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Steven Slater’s Story Is More Nuanced Than We Originally Heard

It should come as no surprise that the tale of Steven Slater, the JetBlue flight attendant who went berserk earlier this week and fled a plane full of passengers by using the inflatable emergency slide, is more complicated than it originally seemed. (And originally, it seemed pretty damn complicated.) For many people, Slater's become a sort of folk hero for his outrageous-yet-bold stance against rude passengers: His meltdown occurred, it was reported, after an unruly woman disobeyed flight regulations and got up to retrieve her luggage before the pilot took off the seat-belt indicator. As Slater tried to stop her, we originally heard, she willfully slammed the overhead compartment door into his forehead, spurring the most audacious spazz of summer 2010. Naturally, that's not exactly what happened.

According to passengers interviewed by The Wall Street Journal, the injury actually occurred at the start of the flight from Pittsburgh. The unruly woman, the overhead compartment, the injury — that all seems to be accurate, it just happened at the outset. So Slater was left to serve the rest of the flight with an open wound on his forehead. This is where the problems, as you might imagine, began:


Lauren Dominijanni, 25, who was flying to New York on business, said Mr. Slater was rude to her the moment she got on the plane. She said someone had spilled coffee on her seat and when she asked for a sanitary wipe to clean it up, Mr. Slater "rolled his eyes at me and said, 'What?' in a real rude manner." Ms. Dominijanni, of Pittsburgh, said that when she pointed to the spilled coffee, Mr. Slater barked, "No! Maybe when we get in the air! I need to take care of myself first, honey!" She said he was pointing to the gash on his head. Ms. Dominijanni said Mr. Slater never returned with wipes to clean up the spilled coffee. She said he spent much of the 90-minute flight slamming overhead bins and refrigerator doors. "It wasn't normal and he shouldn't have been acting that way," she said. "I felt so uncomfortable on that flight."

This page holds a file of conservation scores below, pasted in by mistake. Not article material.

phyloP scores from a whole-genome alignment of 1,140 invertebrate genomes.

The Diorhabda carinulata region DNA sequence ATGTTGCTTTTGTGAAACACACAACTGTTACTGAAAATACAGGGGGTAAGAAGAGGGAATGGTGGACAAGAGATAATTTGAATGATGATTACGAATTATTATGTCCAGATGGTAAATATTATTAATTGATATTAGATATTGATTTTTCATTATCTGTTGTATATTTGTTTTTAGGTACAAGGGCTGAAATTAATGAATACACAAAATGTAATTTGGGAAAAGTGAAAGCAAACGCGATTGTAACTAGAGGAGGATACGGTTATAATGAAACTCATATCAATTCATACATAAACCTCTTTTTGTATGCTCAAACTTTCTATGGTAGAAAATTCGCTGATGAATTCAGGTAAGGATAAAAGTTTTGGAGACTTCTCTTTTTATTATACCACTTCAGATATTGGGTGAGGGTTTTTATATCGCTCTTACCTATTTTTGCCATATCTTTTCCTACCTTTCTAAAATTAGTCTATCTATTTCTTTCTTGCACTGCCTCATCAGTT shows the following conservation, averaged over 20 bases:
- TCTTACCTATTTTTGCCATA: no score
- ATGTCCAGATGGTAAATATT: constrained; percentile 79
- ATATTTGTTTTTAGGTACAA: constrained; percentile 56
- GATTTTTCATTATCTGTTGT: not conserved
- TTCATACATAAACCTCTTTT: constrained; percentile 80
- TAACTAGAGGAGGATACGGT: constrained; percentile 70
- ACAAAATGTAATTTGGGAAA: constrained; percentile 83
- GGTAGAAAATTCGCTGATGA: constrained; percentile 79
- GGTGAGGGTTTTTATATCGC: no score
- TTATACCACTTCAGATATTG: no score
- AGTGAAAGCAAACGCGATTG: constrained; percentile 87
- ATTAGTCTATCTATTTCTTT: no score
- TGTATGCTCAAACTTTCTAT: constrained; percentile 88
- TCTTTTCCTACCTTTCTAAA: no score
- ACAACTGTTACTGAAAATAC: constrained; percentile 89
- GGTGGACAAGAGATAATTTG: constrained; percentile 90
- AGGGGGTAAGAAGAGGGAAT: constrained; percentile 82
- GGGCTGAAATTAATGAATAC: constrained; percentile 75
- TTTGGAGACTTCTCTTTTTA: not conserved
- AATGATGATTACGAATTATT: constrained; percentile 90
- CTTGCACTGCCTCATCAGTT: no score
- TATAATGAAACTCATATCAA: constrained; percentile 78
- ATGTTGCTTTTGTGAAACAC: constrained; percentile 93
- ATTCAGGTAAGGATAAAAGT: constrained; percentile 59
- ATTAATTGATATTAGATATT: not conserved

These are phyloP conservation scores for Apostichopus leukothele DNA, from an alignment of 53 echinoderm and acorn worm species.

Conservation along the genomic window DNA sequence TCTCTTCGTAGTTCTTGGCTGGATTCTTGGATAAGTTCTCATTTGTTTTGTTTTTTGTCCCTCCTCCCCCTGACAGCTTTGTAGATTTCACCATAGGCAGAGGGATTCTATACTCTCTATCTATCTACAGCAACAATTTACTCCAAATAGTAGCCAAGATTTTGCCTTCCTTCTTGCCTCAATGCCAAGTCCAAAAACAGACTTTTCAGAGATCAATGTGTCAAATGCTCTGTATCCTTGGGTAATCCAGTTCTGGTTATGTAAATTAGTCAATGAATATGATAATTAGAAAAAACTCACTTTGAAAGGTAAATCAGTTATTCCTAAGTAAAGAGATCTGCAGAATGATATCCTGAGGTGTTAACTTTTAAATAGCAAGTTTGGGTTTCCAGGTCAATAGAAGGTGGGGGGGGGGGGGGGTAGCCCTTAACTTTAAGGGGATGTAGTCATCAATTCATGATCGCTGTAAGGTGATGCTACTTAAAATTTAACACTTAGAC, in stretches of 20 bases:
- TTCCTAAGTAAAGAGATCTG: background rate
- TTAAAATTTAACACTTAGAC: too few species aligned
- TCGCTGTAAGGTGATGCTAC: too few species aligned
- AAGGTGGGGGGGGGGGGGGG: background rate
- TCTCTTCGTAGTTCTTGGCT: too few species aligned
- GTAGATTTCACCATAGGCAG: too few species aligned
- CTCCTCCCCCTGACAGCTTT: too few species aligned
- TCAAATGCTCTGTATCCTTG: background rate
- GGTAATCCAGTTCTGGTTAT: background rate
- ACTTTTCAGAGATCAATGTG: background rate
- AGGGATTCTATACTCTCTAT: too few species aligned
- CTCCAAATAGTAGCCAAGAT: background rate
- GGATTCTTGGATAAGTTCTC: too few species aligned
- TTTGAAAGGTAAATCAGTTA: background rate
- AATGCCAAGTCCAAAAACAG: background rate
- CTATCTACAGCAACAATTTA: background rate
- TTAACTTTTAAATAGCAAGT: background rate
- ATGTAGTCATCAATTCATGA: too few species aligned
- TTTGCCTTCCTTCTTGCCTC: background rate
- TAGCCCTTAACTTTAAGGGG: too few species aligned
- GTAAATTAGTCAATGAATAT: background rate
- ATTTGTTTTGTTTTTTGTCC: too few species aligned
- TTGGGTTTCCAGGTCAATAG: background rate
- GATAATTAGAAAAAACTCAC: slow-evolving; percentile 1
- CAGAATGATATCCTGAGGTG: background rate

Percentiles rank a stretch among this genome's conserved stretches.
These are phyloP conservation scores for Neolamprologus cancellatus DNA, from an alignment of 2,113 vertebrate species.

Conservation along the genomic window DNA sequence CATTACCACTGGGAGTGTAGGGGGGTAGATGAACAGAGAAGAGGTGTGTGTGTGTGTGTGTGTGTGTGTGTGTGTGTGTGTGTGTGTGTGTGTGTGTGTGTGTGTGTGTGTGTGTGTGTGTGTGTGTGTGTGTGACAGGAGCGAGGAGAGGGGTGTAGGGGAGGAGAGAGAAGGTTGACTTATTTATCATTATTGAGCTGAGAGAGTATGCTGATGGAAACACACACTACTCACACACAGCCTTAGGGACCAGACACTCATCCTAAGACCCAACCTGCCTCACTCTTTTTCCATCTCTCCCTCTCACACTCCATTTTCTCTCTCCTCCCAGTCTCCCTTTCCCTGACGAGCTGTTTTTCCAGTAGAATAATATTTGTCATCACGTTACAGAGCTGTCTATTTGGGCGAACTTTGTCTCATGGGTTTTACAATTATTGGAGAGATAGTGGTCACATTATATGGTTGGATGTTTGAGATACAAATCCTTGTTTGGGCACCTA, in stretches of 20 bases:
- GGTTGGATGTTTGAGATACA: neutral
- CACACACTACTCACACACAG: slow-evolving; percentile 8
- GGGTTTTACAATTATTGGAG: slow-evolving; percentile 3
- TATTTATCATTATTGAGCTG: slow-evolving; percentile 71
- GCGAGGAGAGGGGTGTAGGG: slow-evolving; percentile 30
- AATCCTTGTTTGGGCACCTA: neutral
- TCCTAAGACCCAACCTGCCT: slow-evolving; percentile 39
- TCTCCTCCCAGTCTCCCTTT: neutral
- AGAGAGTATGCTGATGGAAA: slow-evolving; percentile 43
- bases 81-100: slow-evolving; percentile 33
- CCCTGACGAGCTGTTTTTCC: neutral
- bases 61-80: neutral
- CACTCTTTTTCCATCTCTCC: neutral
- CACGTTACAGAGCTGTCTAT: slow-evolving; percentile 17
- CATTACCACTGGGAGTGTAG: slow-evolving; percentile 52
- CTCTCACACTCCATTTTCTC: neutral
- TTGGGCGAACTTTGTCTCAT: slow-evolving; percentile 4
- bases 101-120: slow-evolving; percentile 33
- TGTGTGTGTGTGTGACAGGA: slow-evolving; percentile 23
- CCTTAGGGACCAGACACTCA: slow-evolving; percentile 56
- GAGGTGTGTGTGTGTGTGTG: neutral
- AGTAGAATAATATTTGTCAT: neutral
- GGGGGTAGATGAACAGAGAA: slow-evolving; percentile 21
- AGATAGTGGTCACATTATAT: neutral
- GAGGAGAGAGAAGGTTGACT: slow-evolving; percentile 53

The Daily News had a similar account:


When Slater stood up a while later to give the safety instructions, he seemed unhinged. His shirt bottom was unbuttoned, revealing a paunch, as he held the oxygen mask and life jacket. "He sort of threw them on the floor after demonstrating," said Gib Mendelson, a lawyer. The display prompted nervous laughter in the cabin ... After takeoff, Slater handed out drinks and snacks to about half the plane, then simply quit.

Many passengers, according to the Daily News, had actually disembarked when the infamous incident occurred. Which means he could have just walked down the breezeway rather than employing the emergency exit and inflatable slide. Which, when you think about it, would have definitely ruined the story.

In fact, that's what all of these mitigating details do. But here's the thing: Of course everything was not as it seems. Slater was a complicated man with a whole host of personal issues that led him to do what he did. Nobody is an archetype. Which is why we say, "Who cares?" Really, what does it matter if the passengers were only kind of jerky? And that a flight attendant overreacted and briefly showed his agitation to innocent other travelers? That's not the point. The point is that one day, after decades of abuse in one of the most tension-fraught service industries in America, somebody lost it and did something awesome. Stupid? Sure. Wrong? Probably. Completely indefensible? Maybe. But absolutely, inarguably awesome.

Let's not lose sight of the awesome, people.

JetBlue flight attendant Steven Slater's fuse was lit before plane left the gate [NYDN]
Passenger: Attendant Started Fray [WSJ]

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Photo: Mary-Louise Price; Photo: Steven Slater's MySpace page